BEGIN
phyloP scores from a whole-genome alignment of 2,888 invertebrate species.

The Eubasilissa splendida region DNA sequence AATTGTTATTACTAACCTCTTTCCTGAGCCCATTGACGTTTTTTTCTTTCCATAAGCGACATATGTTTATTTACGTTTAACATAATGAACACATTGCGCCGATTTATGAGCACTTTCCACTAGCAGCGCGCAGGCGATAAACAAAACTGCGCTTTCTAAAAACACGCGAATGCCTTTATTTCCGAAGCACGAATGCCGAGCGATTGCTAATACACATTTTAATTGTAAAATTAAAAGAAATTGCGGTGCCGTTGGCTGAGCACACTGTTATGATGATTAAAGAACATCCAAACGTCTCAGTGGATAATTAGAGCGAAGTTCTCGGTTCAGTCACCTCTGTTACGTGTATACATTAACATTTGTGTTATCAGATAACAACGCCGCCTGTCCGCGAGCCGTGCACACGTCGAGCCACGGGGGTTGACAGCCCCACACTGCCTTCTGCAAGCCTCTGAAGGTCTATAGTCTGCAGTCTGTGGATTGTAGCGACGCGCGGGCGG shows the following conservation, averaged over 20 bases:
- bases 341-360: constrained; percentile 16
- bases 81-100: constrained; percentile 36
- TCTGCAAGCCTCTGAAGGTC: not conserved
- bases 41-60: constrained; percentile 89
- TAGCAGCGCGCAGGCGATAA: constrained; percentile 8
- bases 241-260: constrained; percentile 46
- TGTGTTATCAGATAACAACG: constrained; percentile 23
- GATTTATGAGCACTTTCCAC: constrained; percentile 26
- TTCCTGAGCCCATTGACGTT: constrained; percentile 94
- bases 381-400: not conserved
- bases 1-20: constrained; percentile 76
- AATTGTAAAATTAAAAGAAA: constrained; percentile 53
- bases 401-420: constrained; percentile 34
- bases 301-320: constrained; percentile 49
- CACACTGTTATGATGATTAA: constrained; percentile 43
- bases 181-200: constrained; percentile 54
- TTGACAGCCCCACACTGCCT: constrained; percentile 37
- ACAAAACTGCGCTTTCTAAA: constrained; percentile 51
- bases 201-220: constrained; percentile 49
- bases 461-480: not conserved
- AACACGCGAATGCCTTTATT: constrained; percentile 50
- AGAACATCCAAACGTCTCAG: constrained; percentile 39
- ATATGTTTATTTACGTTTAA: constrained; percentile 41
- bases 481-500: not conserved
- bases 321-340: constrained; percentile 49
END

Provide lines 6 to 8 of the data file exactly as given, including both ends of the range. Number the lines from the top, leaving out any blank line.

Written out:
- bases 41-60: constrained; percentile 89
- TAGCAGCGCGCAGGCGATAA: constrained; percentile 8
- bases 241-260: constrained; percentile 46